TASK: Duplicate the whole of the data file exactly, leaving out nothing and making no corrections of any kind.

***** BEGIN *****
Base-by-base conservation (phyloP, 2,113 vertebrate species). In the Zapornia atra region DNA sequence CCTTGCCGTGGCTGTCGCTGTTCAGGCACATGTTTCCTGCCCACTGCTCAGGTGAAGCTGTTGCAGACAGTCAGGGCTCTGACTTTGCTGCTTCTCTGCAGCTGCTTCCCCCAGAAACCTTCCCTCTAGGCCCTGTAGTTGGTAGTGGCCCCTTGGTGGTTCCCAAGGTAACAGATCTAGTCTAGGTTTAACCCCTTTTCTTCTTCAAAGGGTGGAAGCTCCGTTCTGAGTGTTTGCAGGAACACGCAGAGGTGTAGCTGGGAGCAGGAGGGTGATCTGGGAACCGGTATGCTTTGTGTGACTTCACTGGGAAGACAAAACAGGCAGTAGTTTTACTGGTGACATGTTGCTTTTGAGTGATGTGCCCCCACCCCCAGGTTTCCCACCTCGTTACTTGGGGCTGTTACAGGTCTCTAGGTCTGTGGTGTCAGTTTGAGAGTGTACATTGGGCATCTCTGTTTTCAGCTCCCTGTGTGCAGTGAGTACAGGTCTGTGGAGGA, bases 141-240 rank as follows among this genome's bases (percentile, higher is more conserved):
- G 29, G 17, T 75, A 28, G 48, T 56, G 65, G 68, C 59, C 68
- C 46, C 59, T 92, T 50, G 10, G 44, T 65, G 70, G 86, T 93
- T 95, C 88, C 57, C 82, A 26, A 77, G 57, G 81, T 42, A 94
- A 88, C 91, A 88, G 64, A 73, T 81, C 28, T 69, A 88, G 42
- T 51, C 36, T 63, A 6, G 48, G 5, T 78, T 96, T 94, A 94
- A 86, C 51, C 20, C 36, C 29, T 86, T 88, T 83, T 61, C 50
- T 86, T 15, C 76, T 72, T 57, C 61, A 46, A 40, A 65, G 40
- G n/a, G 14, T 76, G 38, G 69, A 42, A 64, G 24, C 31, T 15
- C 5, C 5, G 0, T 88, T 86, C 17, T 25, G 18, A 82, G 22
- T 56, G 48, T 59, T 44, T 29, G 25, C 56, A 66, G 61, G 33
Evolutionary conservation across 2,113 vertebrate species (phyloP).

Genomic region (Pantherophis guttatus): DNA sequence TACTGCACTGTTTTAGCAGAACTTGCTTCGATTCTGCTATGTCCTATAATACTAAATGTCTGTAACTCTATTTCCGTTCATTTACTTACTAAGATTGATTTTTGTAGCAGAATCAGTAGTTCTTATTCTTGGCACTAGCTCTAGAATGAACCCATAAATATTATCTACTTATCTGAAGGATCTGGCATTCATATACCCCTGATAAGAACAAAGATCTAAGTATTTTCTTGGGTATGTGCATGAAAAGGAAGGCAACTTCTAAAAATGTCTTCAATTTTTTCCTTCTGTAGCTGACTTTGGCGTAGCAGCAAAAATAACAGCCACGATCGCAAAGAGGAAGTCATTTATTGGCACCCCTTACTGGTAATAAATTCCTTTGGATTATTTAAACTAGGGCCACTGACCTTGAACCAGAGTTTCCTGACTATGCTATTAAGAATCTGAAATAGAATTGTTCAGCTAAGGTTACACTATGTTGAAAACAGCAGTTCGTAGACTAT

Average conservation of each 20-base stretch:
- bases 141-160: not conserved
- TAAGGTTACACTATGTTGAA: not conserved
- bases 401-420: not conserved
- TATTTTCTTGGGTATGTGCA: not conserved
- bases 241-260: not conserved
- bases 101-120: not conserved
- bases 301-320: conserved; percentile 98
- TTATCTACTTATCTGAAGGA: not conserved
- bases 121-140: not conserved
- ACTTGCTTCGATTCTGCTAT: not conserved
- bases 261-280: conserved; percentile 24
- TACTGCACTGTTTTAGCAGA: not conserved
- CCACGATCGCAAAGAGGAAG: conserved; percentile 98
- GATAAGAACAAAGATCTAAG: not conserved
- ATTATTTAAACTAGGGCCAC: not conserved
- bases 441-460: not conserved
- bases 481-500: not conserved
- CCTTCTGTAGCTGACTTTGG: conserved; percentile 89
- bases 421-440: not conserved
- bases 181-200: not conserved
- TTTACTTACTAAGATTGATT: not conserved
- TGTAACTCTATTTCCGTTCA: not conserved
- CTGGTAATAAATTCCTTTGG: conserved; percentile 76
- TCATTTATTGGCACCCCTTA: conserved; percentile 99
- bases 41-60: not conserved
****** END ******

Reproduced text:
Base-by-base conservation (phyloP, 2,113 vertebrate species). In the Zapornia atra region DNA sequence CCTTGCCGTGGCTGTCGCTGTTCAGGCACATGTTTCCTGCCCACTGCTCAGGTGAAGCTGTTGCAGACAGTCAGGGCTCTGACTTTGCTGCTTCTCTGCAGCTGCTTCCCCCAGAAACCTTCCCTCTAGGCCCTGTAGTTGGTAGTGGCCCCTTGGTGGTTCCCAAGGTAACAGATCTAGTCTAGGTTTAACCCCTTTTCTTCTTCAAAGGGTGGAAGCTCCGTTCTGAGTGTTTGCAGGAACACGCAGAGGTGTAGCTGGGAGCAGGAGGGTGATCTGGGAACCGGTATGCTTTGTGTGACTTCACTGGGAAGACAAAACAGGCAGTAGTTTTACTGGTGACATGTTGCTTTTGAGTGATGTGCCCCCACCCCCAGGTTTCCCACCTCGTTACTTGGGGCTGTTACAGGTCTCTAGGTCTGTGGTGTCAGTTTGAGAGTGTACATTGGGCATCTCTGTTTTCAGCTCCCTGTGTGCAGTGAGTACAGGTCTGTGGAGGA, bases 141-240 rank as follows among this genome's bases (percentile, higher is more conserved):
- G 29, G 17, T 75, A 28, G 48, T 56, G 65, G 68, C 59, C 68
- C 46, C 59, T 92, T 50, G 10, G 44, T 65, G 70, G 86, T 93
- T 95, C 88, C 57, C 82, A 26, A 77, G 57, G 81, T 42, A 94
- A 88, C 91, A 88, G 64, A 73, T 81, C 28, T 69, A 88, G 42
- T 51, C 36, T 63, A 6, G 48, G 5, T 78, T 96, T 94, A 94
- A 86, C 51, C 20, C 36, C 29, T 86, T 88, T 83, T 61, C 50
- T 86, T 15, C 76, T 72, T 57, C 61, A 46, A 40, A 65, G 40
- G n/a, G 14, T 76, G 38, G 69, A 42, A 64, G 24, C 31, T 15
- C 5, C 5, G 0, T 88, T 86, C 17, T 25, G 18, A 82, G 22
- T 56, G 48, T 59, T 44, T 29, G 25, C 56, A 66, G 61, G 33
Evolutionary conservation across 2,113 vertebrate species (phyloP).

Genomic region (Pantherophis guttatus): DNA sequence TACTGCACTGTTTTAGCAGAACTTGCTTCGATTCTGCTATGTCCTATAATACTAAATGTCTGTAACTCTATTTCCGTTCATTTACTTACTAAGATTGATTTTTGTAGCAGAATCAGTAGTTCTTATTCTTGGCACTAGCTCTAGAATGAACCCATAAATATTATCTACTTATCTGAAGGATCTGGCATTCATATACCCCTGATAAGAACAAAGATCTAAGTATTTTCTTGGGTATGTGCATGAAAAGGAAGGCAACTTCTAAAAATGTCTTCAATTTTTTCCTTCTGTAGCTGACTTTGGCGTAGCAGCAAAAATAACAGCCACGATCGCAAAGAGGAAGTCATTTATTGGCACCCCTTACTGGTAATAAATTCCTTTGGATTATTTAAACTAGGGCCACTGACCTTGAACCAGAGTTTCCTGACTATGCTATTAAGAATCTGAAATAGAATTGTTCAGCTAAGGTTACACTATGTTGAAAACAGCAGTTCGTAGACTAT

Average conservation of each 20-base stretch:
- bases 141-160: not conserved
- TAAGGTTACACTATGTTGAA: not conserved
- bases 401-420: not conserved
- TATTTTCTTGGGTATGTGCA: not conserved
- bases 241-260: not conserved
- bases 101-120: not conserved
- bases 301-320: conserved; percentile 98
- TTATCTACTTATCTGAAGGA: not conserved
- bases 121-140: not conserved
- ACTTGCTTCGATTCTGCTAT: not conserved
- bases 261-280: conserved; percentile 24
- TACTGCACTGTTTTAGCAGA: not conserved
- CCACGATCGCAAAGAGGAAG: conserved; percentile 98
- GATAAGAACAAAGATCTAAG: not conserved
- ATTATTTAAACTAGGGCCAC: not conserved
- bases 441-460: not conserved
- bases 481-500: not conserved
- CCTTCTGTAGCTGACTTTGG: conserved; percentile 89
- bases 421-440: not conserved
- bases 181-200: not conserved
- TTTACTTACTAAGATTGATT: not conserved
- TGTAACTCTATTTCCGTTCA: not conserved
- CTGGTAATAAATTCCTTTGG: conserved; percentile 76
- TCATTTATTGGCACCCCTTA: conserved; percentile 99
- bases 41-60: not conserved